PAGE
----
As First Phase of Kenyan Vaccine Trial Ends, ‘Key’ Scientist Resigns
Following the completion of the first sub-phase of a Kenyan test of a naked DNA HIV vaccine, Dr. Ephantus Njagi, a "key" trial physician trained to "particularly administer" the vaccine and monitor patient reaction, resigned, Kenya's Daily Nation reports. In two weeks, after completion of the first stage, involving 18 volunteers who experienced "no serious side effects," the vaccine trial is supposed to move into the second stage, which will test the safety and production of killer T-cells produced in response to the vaccine. Three additional volunteers have been recruited for the second phase. Njagi's departure has raised "new worries" over the trials, although Program Manager Dr. Omu Anzala "insist[ed]" that the trials will proceed as planned. "I am now doing what is necessary, as I have always been there as a back-up to Dr. Njagi. As a program manager, I am supposed to be on top of everything. We are however going to train someone else to perform his job," Anzala added. Observers said that if the study was a double blind trial, in which neither the clinical staff nor the patients know which patients receive the vaccine and which receive a placebo, it may be "unethical" for another researcher to take Njagi's place.
What Sparked the Resignation?
Njagi declined to comment on his reasons for leaving the trial, but observers speculated that it may have something to do with "interference" by the International AIDS Vaccine Initiative, which some claim is acting as both "financier and implementer" of the trials, a potential conflict of interest. Sources say IAVI has "attached" someone to the study site at Kenyatta National Hospital and that person is "tak[ing] part" in the study. Sources also speculate that "professional differences and a lack of administrative support" from the Kenyan AIDS Vaccine Initiative could be to blame for Njagi's departure.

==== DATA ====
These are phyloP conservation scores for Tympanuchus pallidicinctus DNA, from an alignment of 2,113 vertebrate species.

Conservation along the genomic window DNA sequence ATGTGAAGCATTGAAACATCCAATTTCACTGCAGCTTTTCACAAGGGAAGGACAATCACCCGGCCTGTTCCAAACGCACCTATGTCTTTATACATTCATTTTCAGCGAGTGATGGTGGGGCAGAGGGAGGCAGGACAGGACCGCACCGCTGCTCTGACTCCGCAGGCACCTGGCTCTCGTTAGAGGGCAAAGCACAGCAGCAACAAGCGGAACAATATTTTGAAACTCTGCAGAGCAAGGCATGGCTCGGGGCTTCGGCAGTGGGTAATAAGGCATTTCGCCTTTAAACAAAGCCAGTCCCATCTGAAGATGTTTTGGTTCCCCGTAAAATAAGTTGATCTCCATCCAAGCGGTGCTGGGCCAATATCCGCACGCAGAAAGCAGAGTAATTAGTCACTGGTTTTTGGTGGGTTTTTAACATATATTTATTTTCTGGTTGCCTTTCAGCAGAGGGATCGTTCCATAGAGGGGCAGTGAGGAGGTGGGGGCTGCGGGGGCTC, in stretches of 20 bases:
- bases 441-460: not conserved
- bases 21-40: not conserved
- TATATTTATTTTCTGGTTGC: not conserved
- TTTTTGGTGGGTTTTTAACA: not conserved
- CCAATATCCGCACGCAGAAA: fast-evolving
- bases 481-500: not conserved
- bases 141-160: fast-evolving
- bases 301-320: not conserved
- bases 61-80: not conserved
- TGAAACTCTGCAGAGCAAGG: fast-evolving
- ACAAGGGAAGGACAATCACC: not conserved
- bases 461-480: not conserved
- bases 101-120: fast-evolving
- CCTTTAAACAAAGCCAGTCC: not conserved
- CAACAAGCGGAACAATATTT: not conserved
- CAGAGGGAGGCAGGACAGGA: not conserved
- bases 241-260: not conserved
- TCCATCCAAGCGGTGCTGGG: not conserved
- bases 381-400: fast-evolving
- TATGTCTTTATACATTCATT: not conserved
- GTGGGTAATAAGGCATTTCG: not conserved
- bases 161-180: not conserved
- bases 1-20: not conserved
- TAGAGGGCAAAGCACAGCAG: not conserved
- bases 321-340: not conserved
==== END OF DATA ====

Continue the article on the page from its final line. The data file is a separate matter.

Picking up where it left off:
'Impressive' Number of Volunteers
Researchers at the trial site are "upbeat" about volunteer turnout, which Anzala described as "extremely impressive." Because of a "patent tussle" prior to the beginning of the trials, researchers were "apprehensive" that potential volunteers would "recoil," Anzala said, adding "emphatic[ally]" that no money was used to entice volunteers to take part in the study, as the only funds provided to volunteers were for transportation. Results of the first phase are not yet ready because volunteers must be checked eight times over 189 days. Results are expected by the end of the year (Okwemba, Kenyan Daily Nation, 5/24).